After an intense matchup last weekend against rival Minnesota-Duluth, the Gophers are still basking in the glory of their series with the WCHA frontrunner.
Minnesota beat and tied Duluth last weekend and the effects of the Duluth matchup are still reverberating for the Gophers.
Freshman Ronda Curtin was named WCHA rookie of the week for the third time this season after scoring three points in the two games against the Bulldogs.
“I had no idea I had won the award,” Curtin said. “I didn’t expect it at all.”
Curtin may not have seen it coming, but coach Laura Halldorson did.
“We had a lot of fun in Duluth and played really well — it was a rewarding experience for the whole team,” Halldorson said.
But the Gophers don’t get to ride the Duluth wave forever.
Reality returns for the team this Friday with a series against St. Cloud State, a team the Gophers trounced 10-1, 10-1 back in October. Even with those numbers, Halldorson knows she has to prepare for the Huskies.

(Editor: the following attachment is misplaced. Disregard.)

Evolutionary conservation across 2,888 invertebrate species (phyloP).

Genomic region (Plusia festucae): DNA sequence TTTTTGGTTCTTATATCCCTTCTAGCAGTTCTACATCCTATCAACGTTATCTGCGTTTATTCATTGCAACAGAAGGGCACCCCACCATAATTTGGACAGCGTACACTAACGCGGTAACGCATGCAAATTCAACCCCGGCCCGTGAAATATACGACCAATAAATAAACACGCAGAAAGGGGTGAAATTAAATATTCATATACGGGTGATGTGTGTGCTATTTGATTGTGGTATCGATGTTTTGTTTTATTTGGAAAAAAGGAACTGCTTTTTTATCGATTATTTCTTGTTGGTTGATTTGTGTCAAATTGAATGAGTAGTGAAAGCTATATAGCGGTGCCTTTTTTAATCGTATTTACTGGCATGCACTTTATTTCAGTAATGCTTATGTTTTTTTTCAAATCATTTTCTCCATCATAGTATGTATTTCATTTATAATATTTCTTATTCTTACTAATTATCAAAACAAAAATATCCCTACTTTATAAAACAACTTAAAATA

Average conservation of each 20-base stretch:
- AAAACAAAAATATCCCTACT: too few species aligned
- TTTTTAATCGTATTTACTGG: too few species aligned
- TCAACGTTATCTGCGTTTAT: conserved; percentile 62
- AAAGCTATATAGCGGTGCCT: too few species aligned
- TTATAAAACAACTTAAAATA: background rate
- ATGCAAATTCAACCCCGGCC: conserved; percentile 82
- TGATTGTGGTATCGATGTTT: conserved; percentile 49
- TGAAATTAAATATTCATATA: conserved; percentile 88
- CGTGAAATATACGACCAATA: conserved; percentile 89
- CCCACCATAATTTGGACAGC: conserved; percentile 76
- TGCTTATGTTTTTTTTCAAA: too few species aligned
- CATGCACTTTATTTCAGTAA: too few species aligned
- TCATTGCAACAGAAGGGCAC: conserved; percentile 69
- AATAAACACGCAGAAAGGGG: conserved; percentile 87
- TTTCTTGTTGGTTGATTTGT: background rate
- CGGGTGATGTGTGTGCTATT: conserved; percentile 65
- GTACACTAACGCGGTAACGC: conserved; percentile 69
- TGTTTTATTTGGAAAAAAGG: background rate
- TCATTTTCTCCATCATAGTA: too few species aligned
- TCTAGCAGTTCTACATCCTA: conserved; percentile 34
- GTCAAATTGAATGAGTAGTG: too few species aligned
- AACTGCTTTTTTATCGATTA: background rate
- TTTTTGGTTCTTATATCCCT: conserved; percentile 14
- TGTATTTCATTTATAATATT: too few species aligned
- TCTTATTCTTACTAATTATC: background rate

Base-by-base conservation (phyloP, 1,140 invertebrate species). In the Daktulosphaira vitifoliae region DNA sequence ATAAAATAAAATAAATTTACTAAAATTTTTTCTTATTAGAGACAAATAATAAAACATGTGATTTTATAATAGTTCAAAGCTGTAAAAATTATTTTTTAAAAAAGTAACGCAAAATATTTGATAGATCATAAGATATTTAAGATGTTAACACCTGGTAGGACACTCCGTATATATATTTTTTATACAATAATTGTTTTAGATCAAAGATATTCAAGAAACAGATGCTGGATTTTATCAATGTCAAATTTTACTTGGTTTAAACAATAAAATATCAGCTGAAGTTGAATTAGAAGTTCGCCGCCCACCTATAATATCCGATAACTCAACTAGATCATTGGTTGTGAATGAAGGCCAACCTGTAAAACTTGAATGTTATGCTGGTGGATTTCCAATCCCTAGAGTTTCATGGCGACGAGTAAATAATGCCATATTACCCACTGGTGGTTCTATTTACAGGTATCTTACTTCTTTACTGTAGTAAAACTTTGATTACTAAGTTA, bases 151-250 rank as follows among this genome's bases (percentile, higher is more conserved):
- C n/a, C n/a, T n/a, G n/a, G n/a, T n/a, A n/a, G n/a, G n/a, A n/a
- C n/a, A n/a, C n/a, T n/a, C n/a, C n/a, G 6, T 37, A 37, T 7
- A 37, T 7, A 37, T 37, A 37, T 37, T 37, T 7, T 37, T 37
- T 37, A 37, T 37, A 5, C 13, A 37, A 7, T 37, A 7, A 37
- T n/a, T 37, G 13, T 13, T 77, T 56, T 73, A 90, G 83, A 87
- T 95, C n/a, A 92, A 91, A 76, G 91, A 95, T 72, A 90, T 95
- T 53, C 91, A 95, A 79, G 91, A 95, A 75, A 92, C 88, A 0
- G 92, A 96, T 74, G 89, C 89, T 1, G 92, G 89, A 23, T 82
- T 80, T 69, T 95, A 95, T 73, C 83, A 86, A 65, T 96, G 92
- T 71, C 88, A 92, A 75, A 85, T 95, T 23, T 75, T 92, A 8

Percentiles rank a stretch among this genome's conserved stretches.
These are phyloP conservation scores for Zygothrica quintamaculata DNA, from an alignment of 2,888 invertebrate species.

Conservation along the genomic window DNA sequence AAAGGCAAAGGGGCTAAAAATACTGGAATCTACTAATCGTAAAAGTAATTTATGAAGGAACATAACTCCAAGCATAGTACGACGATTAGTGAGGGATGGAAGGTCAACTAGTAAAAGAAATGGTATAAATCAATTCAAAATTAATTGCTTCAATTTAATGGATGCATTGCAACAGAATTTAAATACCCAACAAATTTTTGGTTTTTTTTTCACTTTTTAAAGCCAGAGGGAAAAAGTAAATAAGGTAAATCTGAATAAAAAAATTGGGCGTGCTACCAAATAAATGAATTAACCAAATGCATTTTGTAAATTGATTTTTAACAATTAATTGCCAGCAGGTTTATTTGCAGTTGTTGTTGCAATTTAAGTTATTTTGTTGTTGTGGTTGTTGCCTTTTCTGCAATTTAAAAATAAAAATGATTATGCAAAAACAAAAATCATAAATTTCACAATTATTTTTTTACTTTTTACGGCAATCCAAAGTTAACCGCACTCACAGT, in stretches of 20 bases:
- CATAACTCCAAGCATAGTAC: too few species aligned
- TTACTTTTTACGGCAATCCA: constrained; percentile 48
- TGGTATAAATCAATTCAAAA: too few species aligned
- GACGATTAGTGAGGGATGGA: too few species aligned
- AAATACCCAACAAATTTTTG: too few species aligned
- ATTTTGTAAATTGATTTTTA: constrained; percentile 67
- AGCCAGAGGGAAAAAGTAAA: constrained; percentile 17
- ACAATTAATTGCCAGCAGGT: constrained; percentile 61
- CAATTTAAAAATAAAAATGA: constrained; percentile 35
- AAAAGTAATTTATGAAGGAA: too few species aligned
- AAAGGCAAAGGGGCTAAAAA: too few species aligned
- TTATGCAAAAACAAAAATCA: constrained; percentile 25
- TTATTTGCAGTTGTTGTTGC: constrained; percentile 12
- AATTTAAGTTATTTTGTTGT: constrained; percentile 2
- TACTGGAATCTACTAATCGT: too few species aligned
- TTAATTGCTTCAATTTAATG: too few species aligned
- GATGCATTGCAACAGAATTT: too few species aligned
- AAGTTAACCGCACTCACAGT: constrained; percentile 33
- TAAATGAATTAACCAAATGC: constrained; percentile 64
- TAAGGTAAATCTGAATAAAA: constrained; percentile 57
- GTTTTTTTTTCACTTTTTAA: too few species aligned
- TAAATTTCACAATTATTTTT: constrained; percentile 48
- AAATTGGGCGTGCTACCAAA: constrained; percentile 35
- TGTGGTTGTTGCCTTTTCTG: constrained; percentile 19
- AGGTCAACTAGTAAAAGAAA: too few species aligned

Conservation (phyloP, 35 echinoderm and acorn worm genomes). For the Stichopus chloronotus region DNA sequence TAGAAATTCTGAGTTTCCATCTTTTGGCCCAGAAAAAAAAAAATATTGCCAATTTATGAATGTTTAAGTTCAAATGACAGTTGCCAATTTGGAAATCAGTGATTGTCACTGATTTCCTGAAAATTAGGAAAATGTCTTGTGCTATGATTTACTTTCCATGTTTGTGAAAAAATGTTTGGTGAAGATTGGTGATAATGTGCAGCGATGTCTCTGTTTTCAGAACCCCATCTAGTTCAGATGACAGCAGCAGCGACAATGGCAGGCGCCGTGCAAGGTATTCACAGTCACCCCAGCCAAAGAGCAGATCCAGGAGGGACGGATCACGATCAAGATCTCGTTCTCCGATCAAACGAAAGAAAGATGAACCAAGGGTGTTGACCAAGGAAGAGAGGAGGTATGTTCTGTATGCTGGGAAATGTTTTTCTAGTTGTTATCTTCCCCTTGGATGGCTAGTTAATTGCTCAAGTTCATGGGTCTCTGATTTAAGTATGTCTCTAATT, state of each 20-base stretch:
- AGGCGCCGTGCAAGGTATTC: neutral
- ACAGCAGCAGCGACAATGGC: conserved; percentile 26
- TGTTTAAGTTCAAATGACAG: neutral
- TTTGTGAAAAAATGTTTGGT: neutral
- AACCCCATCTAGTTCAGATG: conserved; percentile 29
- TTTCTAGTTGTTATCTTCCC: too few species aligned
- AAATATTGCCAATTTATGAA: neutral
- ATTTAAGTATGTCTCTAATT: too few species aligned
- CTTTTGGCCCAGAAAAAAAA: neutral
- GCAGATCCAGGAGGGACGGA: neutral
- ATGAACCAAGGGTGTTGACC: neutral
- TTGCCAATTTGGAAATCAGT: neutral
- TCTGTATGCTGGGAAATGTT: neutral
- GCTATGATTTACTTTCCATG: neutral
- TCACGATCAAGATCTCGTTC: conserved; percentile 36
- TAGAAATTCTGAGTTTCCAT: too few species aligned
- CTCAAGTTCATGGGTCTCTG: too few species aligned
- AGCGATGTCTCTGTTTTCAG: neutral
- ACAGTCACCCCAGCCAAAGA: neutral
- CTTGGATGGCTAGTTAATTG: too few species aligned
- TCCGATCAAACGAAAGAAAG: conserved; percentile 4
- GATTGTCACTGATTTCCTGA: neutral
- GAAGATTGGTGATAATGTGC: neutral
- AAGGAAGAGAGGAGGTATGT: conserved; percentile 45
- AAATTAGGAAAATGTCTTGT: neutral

“We don’t think we can take anyone lightly,” Halldorson said. “We can’t get caught up in rankings and media attention; we don’t want to get complacent.”
Minnesota can’t afford to take things easy. The Gophers are just one point behind Duluth in the WCHA standings and need to be in position to take over if the Bulldogs lose or tie.
The Gophers, who are already playing short on defense — Megan Milbert and Winny Brodt are both on the injured list — may also have to face the Huskies without the help of junior powerhouse Courtney Kennedy.
Kennedy, who crashed into the boards in a game against Minnesota State a week and a half ago, received 20 internal and four external stitches to close a wound on her knee.
Despite the handicap, Curtin stays positive about what the team can do.
“It’s all about preparation and mental toughness in game,” Curtin said. “We need to come into each game focused and prepared to play, not worrying about our past performances.”
But couldn’t Minnesota coast through the next two weekends until the WCHA championship?
Not according to junior Nadine Muzerall.
“What do we gain by playing badly?” Muzerall said. “Bad habits develop, and we don’t want that for the tournament. We’re hot right now, but you can’t get too cocky or you’re in trouble.”
Monica Wright covers women’s hockey and welcomes comments at [email protected]